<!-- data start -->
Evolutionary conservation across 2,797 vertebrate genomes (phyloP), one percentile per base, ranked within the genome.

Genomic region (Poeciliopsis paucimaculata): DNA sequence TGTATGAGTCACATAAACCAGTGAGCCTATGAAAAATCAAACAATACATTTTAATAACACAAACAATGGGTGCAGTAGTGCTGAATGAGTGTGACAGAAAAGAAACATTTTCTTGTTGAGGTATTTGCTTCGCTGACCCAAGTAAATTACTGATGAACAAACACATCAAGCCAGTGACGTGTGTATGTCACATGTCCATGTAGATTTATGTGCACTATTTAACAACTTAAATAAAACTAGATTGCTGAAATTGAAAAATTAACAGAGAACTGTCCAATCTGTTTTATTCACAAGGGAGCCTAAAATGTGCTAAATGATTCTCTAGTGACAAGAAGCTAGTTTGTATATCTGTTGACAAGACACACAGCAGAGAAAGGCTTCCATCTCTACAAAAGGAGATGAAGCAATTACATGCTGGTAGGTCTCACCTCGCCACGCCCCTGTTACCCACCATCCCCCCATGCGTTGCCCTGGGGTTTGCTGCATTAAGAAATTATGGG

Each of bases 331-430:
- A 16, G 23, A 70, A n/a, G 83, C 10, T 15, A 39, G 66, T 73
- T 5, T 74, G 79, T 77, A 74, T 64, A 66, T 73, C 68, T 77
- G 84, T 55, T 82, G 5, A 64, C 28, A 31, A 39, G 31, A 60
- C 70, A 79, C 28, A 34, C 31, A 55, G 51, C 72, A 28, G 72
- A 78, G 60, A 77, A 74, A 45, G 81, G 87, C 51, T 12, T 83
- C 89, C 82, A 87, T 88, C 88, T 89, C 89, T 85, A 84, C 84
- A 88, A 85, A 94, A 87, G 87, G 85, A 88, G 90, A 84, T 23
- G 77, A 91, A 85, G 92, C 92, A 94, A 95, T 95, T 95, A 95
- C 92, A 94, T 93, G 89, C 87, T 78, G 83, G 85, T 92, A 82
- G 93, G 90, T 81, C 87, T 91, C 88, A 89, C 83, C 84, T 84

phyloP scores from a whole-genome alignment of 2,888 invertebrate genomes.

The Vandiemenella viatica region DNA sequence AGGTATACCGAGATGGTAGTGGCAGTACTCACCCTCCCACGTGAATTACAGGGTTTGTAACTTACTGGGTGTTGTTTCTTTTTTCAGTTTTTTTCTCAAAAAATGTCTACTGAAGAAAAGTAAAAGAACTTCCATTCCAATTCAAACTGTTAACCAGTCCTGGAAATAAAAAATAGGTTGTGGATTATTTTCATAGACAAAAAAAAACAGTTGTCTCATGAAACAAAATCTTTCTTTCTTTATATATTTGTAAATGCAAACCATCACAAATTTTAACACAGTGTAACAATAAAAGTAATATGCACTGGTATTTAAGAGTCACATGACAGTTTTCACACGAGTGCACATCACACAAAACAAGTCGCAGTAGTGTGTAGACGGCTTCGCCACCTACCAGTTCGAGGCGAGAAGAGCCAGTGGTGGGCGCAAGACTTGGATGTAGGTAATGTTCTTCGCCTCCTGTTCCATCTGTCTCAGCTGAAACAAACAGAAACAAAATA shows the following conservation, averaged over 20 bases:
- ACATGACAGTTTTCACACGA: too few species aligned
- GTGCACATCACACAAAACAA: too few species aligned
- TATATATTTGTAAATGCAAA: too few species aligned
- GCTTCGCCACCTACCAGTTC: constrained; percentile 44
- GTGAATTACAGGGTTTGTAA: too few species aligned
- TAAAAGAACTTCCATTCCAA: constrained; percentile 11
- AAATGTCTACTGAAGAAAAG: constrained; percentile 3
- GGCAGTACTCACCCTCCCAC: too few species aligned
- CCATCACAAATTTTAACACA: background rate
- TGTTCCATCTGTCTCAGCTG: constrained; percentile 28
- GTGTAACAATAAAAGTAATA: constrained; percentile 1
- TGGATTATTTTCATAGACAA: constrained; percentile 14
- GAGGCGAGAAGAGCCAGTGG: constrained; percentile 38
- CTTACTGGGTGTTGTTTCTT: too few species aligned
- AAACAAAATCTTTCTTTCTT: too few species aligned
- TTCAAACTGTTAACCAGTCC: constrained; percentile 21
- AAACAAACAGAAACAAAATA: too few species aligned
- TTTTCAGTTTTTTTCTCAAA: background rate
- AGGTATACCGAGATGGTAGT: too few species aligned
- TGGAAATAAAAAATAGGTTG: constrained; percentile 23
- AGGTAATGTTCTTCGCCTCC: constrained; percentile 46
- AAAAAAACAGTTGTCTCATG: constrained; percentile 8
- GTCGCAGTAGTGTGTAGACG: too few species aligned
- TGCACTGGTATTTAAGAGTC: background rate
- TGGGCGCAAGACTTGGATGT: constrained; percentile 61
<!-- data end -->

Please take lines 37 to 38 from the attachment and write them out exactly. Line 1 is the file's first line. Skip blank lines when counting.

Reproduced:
- AAAAAAACAGTTGTCTCATG: constrained; percentile 8
- GTCGCAGTAGTGTGTAGACG: too few species aligned